Driving down prices

As liquefied natural gas (LNG) contracts remain heavily indexed to oil, the fall in global oil prices poses significant downside risk to gas production projects. Persistent oversupply in the oil market continues to put downward pressure on oil prices.

This trend of lower prices is unlikely to reverse in the near future with future prices estimating the average Brent crude oil price to range between $50-65/bbl over the next five years. Industry research estimates that an oil price of $70-80/bbl would be needed for the LNG gas projects just to break even.

Sustained lower oil prices are likely to take a heavy toll on the development of upstream gas production and downstream refining projects in the region, as pricing uncertainties affect the commercial viability of LNG projects, delaying investment in the region.

This will likely see companies hold off on Final Investment Decisions (FID) as they attempt to overhaul projects to cut costs and wait for more certainty on the direction of prices.

In Mozambique, for example, both Eni and Andarko have yet to reach a FID on their respective LNG projects. The lower price environment will likely force these companies to secure more off-take agreements before reaching FID.

Furthermore, it is unclear whether these projects would be economically viable at current pricing levels, and given expectations for a slow recovery in oil prices over the coming years, we could see further uncertainty and delays in reaching FID.
Evaluating strategy

The free fall of global oil prices is forcing companies to re-evaluate their growth strategy in the region. Anadarko CEO, Al Walker told investors that it is “unlikely that we will have the kind of margins that we have seen historically that would encourage us to go back into a growth mode.”

In Tanzania, the situation is just as precarious. Gas output will depend on construction of an LNG export terminal; however the project partners – BG Group, Ophir Energy, Statoil and ExxonMobil – have yet to reach FID, due to pricing uncertainties and a range of legal and regulatory hurdles.

Downstream refining projects are also in jeopardy. According to a Sasol report, Sasol, Eni and ENH have announced a partnership to look into a feasibility study for a large-scale gas-to-liquids (GTL) facility in Mozambique.

However, key to the progression of a GTL project in Mozambique will be the cost of the gas feedstock and the long-term outlook for oil prices. Central to GTL economics is the price spread between natural gas and oil.

On a positive note, both Mozambique and Tanzania are expected to experience positive gas consumption growth as their respective governments look to increase the use of natural gas in domestic power generation. However, as in the case of Nigeria, there is a risk that each government may fix domestic gas prices, which could hinder investment in the region. Interestingly, Nigeria recently raised local gas prices to stimulate investment and plug persistent local shortages.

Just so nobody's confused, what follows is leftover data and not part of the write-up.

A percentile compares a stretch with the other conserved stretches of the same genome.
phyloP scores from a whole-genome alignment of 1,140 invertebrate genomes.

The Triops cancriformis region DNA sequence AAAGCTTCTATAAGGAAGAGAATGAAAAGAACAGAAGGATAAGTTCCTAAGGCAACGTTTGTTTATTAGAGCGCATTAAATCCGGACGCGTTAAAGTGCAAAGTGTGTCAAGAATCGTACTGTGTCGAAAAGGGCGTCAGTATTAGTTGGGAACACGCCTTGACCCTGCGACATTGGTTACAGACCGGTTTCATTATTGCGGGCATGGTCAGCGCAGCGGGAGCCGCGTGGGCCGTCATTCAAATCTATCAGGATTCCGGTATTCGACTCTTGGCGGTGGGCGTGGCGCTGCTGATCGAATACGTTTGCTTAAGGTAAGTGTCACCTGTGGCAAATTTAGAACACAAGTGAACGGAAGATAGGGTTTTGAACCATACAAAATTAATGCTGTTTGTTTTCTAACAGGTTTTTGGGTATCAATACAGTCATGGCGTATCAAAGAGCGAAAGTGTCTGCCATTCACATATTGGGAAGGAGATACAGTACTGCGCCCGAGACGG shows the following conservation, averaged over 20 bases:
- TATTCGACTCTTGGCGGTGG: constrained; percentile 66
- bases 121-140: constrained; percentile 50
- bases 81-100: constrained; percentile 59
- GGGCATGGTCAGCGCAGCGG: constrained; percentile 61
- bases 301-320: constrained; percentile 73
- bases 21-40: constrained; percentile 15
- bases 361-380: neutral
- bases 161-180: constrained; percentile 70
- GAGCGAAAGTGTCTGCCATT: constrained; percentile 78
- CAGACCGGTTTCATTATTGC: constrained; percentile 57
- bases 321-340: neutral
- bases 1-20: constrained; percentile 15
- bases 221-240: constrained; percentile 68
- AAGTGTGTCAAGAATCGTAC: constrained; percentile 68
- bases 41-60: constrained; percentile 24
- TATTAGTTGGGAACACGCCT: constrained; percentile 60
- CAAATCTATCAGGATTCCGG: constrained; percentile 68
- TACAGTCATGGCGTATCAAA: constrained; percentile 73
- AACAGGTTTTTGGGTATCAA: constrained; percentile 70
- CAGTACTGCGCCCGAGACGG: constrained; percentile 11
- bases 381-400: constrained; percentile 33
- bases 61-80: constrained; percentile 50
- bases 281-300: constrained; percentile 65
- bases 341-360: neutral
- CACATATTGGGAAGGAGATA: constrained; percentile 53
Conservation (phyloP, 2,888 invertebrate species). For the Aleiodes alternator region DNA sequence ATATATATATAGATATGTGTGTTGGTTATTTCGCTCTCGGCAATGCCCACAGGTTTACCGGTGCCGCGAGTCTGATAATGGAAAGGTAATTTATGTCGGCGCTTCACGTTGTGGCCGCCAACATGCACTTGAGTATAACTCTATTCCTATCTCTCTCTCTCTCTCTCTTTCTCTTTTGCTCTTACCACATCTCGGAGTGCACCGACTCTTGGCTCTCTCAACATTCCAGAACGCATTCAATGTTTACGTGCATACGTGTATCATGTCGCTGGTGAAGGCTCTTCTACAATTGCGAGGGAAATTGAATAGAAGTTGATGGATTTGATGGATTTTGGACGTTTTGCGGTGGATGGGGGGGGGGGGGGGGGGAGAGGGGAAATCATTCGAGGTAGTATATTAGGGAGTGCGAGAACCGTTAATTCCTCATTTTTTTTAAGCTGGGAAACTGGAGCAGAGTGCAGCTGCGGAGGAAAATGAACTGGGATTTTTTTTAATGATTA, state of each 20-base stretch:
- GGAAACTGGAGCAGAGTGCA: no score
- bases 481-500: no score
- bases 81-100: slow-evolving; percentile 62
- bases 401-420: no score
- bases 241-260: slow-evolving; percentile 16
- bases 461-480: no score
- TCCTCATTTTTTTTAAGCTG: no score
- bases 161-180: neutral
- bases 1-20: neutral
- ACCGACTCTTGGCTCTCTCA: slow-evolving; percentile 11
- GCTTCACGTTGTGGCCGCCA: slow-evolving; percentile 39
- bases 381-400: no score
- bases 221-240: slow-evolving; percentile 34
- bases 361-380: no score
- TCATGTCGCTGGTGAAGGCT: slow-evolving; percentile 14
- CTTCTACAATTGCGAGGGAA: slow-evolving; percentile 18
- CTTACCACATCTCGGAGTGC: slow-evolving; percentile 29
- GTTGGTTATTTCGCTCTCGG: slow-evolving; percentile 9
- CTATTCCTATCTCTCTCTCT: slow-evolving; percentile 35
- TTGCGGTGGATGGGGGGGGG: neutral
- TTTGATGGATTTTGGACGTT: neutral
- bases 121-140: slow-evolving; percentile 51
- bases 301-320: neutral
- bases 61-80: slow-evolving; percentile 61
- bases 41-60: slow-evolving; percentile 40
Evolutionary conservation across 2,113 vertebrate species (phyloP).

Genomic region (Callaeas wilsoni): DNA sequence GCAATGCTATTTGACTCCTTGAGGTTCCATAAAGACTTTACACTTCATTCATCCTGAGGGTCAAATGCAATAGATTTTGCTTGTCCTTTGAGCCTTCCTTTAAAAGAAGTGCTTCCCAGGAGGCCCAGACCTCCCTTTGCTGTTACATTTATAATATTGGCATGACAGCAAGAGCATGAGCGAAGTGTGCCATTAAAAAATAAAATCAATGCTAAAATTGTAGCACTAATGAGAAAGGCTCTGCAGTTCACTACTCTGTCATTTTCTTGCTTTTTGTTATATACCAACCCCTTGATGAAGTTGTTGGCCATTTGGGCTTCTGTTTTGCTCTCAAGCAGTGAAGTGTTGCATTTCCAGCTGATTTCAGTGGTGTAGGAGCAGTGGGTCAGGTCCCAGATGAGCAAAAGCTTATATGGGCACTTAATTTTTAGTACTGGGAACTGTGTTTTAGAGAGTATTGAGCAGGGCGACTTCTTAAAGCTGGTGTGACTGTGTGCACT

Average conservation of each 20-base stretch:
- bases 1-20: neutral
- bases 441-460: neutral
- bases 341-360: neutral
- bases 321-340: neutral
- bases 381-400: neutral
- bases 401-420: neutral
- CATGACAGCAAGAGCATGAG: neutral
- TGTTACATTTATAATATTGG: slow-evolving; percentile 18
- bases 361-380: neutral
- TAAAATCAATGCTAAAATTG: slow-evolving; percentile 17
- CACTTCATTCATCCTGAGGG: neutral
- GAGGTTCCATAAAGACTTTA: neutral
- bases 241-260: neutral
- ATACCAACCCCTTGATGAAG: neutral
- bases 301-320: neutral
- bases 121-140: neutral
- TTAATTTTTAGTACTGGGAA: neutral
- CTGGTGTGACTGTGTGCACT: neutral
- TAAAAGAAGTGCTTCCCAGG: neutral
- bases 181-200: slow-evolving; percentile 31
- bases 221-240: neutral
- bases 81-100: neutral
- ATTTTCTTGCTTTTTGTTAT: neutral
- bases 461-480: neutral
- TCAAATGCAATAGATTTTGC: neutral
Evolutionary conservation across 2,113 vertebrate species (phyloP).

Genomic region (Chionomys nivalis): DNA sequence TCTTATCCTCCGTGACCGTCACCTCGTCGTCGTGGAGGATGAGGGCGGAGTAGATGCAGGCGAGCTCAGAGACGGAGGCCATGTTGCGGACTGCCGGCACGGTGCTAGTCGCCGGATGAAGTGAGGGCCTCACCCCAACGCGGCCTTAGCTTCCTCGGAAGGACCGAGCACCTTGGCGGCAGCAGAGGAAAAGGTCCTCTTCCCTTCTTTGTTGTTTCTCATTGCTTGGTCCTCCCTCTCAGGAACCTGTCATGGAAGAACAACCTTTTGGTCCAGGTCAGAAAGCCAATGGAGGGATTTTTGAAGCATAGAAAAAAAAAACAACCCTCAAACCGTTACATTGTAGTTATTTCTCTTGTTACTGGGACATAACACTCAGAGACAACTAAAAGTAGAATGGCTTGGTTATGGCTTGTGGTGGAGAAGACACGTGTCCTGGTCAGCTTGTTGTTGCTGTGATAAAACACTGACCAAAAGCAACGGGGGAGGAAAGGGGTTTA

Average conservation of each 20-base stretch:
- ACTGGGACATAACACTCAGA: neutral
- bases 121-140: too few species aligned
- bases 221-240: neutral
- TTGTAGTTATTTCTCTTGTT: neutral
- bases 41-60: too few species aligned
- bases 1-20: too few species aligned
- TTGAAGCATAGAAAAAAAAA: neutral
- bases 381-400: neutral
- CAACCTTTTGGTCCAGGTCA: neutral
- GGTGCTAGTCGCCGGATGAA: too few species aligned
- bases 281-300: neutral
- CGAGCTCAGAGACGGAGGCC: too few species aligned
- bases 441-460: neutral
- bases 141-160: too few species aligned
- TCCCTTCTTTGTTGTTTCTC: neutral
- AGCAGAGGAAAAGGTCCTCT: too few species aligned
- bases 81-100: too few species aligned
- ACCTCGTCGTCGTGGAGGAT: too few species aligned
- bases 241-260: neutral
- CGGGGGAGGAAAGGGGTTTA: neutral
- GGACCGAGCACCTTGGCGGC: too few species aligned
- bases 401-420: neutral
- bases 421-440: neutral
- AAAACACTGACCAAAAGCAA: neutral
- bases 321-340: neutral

prepared by  Adam Bennot is a private equity Analyst at RisCura, a global, independent financial analytics provider and investment consultant. He is responsible performing valuations of companies held by private equity funds and funds of funds in Africa. 


Now is time that some of college students in Tanzania have finished their four years of petroleum engineering, and others three years in petroleum geosciences.

At the same time Tanzanian students who had left the country for oil and gas  studies have reached their graduation date, now back to home.

These graduates are very optimistic to get employment in petroleum companies with six figure starting salary

The fundamental question here is the guy who will hire them now?

Layoffs in petroleum companies are on the horizon. In order to deal with oil slump, petroleum companies have now erased their campaign to attract fresh graduates.

The situation not only bad for recent Tanzanian graduates, but also  many graduates across the world are now sweating.

When I visit Internet oil and gas forum, recent graduates worldwide share their sad stories, they just staying home with parents waiting for the oil price to restore.

Never panic:
Don’t panic this normal to the oil and gas industry,
The best thing I recommend you to do now is uploading your CV in these  job sites for petroleum jobs

Once you have uploaded your CV you become visible to the oil and natural gas companies and recruiting agency, so you raise your chance of searching for the job.

Must Read..5 ways to get job you want in oil and gas industry

Final Words
This is the worst time  for newly graduates, but If petroleum industry is your passion, you will work hard and are gained.